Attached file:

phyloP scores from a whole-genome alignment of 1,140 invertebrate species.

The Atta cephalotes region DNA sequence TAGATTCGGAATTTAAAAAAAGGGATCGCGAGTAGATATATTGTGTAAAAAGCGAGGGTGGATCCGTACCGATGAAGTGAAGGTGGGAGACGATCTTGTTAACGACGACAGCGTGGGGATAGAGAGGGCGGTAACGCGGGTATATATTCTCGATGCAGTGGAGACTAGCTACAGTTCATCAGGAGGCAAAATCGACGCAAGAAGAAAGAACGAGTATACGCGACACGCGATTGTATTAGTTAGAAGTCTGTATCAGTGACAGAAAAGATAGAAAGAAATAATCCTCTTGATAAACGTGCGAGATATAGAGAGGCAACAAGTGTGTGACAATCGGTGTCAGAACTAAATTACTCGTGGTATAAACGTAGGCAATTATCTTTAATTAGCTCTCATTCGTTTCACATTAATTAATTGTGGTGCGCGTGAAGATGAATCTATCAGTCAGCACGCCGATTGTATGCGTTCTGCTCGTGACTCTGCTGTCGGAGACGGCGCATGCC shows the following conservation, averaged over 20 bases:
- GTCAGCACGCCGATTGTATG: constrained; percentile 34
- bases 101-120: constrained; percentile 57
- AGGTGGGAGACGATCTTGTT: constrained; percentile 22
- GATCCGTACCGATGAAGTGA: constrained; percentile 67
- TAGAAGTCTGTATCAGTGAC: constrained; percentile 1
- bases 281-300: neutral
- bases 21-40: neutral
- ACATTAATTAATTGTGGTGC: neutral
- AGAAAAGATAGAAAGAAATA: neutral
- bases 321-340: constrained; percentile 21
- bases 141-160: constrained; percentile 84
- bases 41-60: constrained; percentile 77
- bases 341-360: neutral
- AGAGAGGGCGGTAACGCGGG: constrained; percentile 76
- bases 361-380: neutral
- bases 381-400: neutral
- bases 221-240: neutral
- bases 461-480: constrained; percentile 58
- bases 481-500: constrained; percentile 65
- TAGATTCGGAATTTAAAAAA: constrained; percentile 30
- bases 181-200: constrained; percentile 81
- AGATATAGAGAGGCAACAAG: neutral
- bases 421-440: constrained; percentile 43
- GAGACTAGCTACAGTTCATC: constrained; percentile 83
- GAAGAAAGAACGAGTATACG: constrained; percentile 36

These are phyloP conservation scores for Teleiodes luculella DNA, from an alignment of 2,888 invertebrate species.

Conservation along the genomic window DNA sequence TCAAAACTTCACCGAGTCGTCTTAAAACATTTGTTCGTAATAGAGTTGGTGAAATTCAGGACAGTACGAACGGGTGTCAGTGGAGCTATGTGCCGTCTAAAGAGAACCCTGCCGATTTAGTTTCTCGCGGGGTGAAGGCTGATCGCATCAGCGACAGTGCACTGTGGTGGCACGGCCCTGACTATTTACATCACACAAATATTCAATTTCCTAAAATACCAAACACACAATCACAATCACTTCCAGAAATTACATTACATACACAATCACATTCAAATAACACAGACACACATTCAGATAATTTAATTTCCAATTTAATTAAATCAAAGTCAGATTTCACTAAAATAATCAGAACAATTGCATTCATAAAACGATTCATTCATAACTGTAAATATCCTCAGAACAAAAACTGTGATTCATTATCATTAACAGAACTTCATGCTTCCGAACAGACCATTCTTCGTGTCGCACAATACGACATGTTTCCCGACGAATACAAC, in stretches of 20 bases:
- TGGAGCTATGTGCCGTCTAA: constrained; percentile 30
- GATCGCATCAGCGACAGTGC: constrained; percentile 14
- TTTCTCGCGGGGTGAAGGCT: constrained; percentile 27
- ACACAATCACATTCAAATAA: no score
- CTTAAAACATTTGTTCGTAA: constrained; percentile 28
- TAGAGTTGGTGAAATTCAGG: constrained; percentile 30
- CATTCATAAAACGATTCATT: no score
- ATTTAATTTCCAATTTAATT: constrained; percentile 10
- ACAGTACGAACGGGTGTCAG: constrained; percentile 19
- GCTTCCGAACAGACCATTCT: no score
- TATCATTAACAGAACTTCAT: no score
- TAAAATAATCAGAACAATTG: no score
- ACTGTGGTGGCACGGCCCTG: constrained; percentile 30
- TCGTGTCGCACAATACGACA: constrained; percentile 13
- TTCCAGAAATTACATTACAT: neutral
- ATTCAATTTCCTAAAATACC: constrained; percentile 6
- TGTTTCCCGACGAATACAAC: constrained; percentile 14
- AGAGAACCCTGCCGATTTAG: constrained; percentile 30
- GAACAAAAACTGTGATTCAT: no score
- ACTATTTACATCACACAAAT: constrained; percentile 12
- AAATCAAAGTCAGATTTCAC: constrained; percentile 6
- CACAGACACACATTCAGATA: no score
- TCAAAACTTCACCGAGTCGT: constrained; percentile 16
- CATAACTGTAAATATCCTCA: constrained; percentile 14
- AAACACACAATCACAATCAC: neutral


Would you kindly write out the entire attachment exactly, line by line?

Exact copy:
phyloP scores from a whole-genome alignment of 1,140 invertebrate species.

The Atta cephalotes region DNA sequence TAGATTCGGAATTTAAAAAAAGGGATCGCGAGTAGATATATTGTGTAAAAAGCGAGGGTGGATCCGTACCGATGAAGTGAAGGTGGGAGACGATCTTGTTAACGACGACAGCGTGGGGATAGAGAGGGCGGTAACGCGGGTATATATTCTCGATGCAGTGGAGACTAGCTACAGTTCATCAGGAGGCAAAATCGACGCAAGAAGAAAGAACGAGTATACGCGACACGCGATTGTATTAGTTAGAAGTCTGTATCAGTGACAGAAAAGATAGAAAGAAATAATCCTCTTGATAAACGTGCGAGATATAGAGAGGCAACAAGTGTGTGACAATCGGTGTCAGAACTAAATTACTCGTGGTATAAACGTAGGCAATTATCTTTAATTAGCTCTCATTCGTTTCACATTAATTAATTGTGGTGCGCGTGAAGATGAATCTATCAGTCAGCACGCCGATTGTATGCGTTCTGCTCGTGACTCTGCTGTCGGAGACGGCGCATGCC shows the following conservation, averaged over 20 bases:
- GTCAGCACGCCGATTGTATG: constrained; percentile 34
- bases 101-120: constrained; percentile 57
- AGGTGGGAGACGATCTTGTT: constrained; percentile 22
- GATCCGTACCGATGAAGTGA: constrained; percentile 67
- TAGAAGTCTGTATCAGTGAC: constrained; percentile 1
- bases 281-300: neutral
- bases 21-40: neutral
- ACATTAATTAATTGTGGTGC: neutral
- AGAAAAGATAGAAAGAAATA: neutral
- bases 321-340: constrained; percentile 21
- bases 141-160: constrained; percentile 84
- bases 41-60: constrained; percentile 77
- bases 341-360: neutral
- AGAGAGGGCGGTAACGCGGG: constrained; percentile 76
- bases 361-380: neutral
- bases 381-400: neutral
- bases 221-240: neutral
- bases 461-480: constrained; percentile 58
- bases 481-500: constrained; percentile 65
- TAGATTCGGAATTTAAAAAA: constrained; percentile 30
- bases 181-200: constrained; percentile 81
- AGATATAGAGAGGCAACAAG: neutral
- bases 421-440: constrained; percentile 43
- GAGACTAGCTACAGTTCATC: constrained; percentile 83
- GAAGAAAGAACGAGTATACG: constrained; percentile 36

These are phyloP conservation scores for Teleiodes luculella DNA, from an alignment of 2,888 invertebrate species.

Conservation along the genomic window DNA sequence TCAAAACTTCACCGAGTCGTCTTAAAACATTTGTTCGTAATAGAGTTGGTGAAATTCAGGACAGTACGAACGGGTGTCAGTGGAGCTATGTGCCGTCTAAAGAGAACCCTGCCGATTTAGTTTCTCGCGGGGTGAAGGCTGATCGCATCAGCGACAGTGCACTGTGGTGGCACGGCCCTGACTATTTACATCACACAAATATTCAATTTCCTAAAATACCAAACACACAATCACAATCACTTCCAGAAATTACATTACATACACAATCACATTCAAATAACACAGACACACATTCAGATAATTTAATTTCCAATTTAATTAAATCAAAGTCAGATTTCACTAAAATAATCAGAACAATTGCATTCATAAAACGATTCATTCATAACTGTAAATATCCTCAGAACAAAAACTGTGATTCATTATCATTAACAGAACTTCATGCTTCCGAACAGACCATTCTTCGTGTCGCACAATACGACATGTTTCCCGACGAATACAAC, in stretches of 20 bases:
- TGGAGCTATGTGCCGTCTAA: constrained; percentile 30
- GATCGCATCAGCGACAGTGC: constrained; percentile 14
- TTTCTCGCGGGGTGAAGGCT: constrained; percentile 27
- ACACAATCACATTCAAATAA: no score
- CTTAAAACATTTGTTCGTAA: constrained; percentile 28
- TAGAGTTGGTGAAATTCAGG: constrained; percentile 30
- CATTCATAAAACGATTCATT: no score
- ATTTAATTTCCAATTTAATT: constrained; percentile 10
- ACAGTACGAACGGGTGTCAG: constrained; percentile 19
- GCTTCCGAACAGACCATTCT: no score
- TATCATTAACAGAACTTCAT: no score
- TAAAATAATCAGAACAATTG: no score
- ACTGTGGTGGCACGGCCCTG: constrained; percentile 30
- TCGTGTCGCACAATACGACA: constrained; percentile 13
- TTCCAGAAATTACATTACAT: neutral
- ATTCAATTTCCTAAAATACC: constrained; percentile 6
- TGTTTCCCGACGAATACAAC: constrained; percentile 14
- AGAGAACCCTGCCGATTTAG: constrained; percentile 30
- GAACAAAAACTGTGATTCAT: no score
- ACTATTTACATCACACAAAT: constrained; percentile 12
- AAATCAAAGTCAGATTTCAC: constrained; percentile 6
- CACAGACACACATTCAGATA: no score
- TCAAAACTTCACCGAGTCGT: constrained; percentile 16
- CATAACTGTAAATATCCTCA: constrained; percentile 14
- AAACACACAATCACAATCAC: neutral